Lastly, even without financing innovative projects directly or explicitly, banks can still stimulate firm-level innovation. When banks provide firms with straightforward working capital or short-term loans, this can free up internal resources, which firms can then use to finance innovation. Evidence from a broad range of developed countries suggests that firms generally prefer internal funds to any form of external finance when funding innovation.
The evidence so far
The limited evidence that is currently available suggests that access to bank credit may indeed help firms to innovate. Findings from the United States show that the deregulation of inter-state banking, which increased bank competition during the 1970s and the 1980s, boosted firm-level innovation (as measured by the number of patents that were subsequently filed in the states concerned).8
Meanwhile, evidence from Italy (a more bank-based economy) suggests that increases in the density of local bank branches are associated with growth in firm-level innovation. This effect is stronger for smaller firms in sectors that are more dependent on external finance.9 Firms that have longer-term borrowing relationships with their banks are also more likely to innovate. Lastly, earlier evidence from the transition region indicates that self-reported credit constraints can partly explain cross-firm variation in innovative activity.10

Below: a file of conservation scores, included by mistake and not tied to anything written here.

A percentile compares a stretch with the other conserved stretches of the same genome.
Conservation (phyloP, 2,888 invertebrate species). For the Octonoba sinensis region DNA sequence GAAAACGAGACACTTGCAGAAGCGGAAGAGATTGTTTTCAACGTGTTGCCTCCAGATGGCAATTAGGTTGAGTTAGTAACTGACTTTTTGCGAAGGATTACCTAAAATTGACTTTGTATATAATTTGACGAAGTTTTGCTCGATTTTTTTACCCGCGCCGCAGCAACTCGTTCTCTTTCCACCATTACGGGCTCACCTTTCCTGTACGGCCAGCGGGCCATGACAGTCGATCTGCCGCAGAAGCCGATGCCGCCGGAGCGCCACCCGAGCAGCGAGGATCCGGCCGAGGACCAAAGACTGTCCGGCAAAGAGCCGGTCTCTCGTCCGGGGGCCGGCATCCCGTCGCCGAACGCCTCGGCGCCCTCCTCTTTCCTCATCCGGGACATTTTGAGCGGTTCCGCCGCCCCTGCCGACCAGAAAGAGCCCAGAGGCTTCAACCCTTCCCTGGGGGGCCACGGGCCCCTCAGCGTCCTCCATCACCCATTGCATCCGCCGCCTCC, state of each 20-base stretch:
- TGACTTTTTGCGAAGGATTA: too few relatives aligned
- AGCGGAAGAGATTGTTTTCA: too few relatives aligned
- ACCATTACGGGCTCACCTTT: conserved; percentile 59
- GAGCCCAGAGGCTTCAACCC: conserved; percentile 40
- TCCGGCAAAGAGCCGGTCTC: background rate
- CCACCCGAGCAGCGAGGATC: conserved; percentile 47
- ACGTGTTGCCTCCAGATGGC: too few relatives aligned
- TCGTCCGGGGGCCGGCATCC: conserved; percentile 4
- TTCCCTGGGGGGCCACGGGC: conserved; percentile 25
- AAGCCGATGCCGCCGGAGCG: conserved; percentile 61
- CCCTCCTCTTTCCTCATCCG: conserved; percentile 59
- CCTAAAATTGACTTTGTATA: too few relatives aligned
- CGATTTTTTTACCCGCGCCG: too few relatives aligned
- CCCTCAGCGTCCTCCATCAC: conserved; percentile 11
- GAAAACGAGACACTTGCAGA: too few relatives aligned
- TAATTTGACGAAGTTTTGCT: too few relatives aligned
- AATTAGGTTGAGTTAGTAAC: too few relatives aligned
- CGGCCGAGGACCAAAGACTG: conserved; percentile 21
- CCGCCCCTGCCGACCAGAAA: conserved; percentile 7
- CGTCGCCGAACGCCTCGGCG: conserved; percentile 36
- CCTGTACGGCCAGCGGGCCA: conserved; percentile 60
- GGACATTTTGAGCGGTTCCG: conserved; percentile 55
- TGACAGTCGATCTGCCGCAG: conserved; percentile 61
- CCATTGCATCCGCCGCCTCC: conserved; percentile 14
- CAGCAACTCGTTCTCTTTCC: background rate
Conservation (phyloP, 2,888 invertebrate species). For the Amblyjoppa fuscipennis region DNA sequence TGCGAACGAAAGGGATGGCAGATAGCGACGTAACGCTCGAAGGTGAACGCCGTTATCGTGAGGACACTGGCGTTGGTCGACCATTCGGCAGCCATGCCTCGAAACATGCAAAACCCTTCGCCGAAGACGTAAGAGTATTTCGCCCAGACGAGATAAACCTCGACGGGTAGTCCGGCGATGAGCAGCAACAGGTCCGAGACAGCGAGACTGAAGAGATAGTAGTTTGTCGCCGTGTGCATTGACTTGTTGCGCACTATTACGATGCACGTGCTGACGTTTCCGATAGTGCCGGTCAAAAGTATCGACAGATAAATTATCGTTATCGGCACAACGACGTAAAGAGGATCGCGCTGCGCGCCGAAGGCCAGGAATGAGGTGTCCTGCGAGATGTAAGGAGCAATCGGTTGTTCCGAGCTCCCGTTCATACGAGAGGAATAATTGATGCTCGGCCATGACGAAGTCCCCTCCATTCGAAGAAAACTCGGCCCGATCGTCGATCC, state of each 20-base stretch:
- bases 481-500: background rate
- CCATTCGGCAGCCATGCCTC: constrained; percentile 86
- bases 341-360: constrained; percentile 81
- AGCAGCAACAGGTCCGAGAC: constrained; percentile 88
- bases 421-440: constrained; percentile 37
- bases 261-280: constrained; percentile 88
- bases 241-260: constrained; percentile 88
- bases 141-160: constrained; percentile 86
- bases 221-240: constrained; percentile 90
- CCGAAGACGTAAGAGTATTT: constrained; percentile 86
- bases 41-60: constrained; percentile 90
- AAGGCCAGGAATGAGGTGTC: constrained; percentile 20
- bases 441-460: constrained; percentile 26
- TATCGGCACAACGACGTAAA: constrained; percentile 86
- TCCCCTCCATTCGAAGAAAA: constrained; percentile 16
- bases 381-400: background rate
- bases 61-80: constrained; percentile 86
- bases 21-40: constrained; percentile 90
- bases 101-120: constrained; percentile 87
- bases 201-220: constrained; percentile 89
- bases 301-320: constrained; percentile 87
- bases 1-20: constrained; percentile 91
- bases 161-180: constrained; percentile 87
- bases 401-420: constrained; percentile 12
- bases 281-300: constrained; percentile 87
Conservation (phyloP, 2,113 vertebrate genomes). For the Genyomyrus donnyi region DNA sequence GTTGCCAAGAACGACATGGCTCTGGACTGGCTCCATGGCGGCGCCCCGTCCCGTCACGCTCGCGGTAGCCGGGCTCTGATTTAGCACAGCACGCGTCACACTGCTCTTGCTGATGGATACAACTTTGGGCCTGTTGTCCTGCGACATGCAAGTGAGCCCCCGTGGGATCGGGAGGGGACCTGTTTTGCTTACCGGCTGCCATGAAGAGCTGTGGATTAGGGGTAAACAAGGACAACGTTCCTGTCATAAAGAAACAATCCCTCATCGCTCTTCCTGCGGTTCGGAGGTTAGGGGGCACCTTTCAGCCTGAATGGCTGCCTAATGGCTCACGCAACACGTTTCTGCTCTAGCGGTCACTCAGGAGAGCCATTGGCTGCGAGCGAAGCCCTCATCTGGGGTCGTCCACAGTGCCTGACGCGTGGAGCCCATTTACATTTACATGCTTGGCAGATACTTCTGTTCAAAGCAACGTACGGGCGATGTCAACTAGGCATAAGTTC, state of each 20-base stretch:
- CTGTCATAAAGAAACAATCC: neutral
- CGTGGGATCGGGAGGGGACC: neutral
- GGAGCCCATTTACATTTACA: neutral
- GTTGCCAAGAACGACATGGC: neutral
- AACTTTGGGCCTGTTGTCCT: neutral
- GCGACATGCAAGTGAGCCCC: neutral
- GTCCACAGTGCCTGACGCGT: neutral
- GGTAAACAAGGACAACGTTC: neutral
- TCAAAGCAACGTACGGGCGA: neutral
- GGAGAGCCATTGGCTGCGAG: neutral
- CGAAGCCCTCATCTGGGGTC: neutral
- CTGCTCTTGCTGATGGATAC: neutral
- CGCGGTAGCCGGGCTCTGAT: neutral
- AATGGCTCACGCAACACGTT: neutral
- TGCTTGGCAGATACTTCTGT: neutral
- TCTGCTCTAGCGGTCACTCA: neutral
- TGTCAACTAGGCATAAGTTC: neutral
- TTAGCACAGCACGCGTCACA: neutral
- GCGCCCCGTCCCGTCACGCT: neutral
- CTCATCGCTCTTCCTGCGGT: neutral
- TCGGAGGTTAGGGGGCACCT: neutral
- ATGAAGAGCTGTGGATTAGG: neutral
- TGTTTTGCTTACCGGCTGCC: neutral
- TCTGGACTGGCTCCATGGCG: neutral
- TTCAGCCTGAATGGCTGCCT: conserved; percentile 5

This chapter extends that body of evidence in two main ways. First, the latest round of the BEEPS survey, which includes a separate innovation module (see Chapter 1), allows much deeper analysis of the channels through which access to credit may (or may not) affect firm-level innovation. Second, by combining such firm-level data with information on the exact geographical location of bank branches across the transition region, it is possible to see how local variation in the presence of banks affects firms’ ability
The analysis in this chapter comprises two stages. First, new data on the geography of banking in the transition region are used to improve our understanding of why certain firms are more credit-constrained than others. Second, this chapter then looks at the extent to which such credit constraints affect a wide variety of innovation outcomes. Before that, though, it is useful to look in more detail at how we assess whether a particular firm is credit-constrained or not.
Which firms lack bank credit?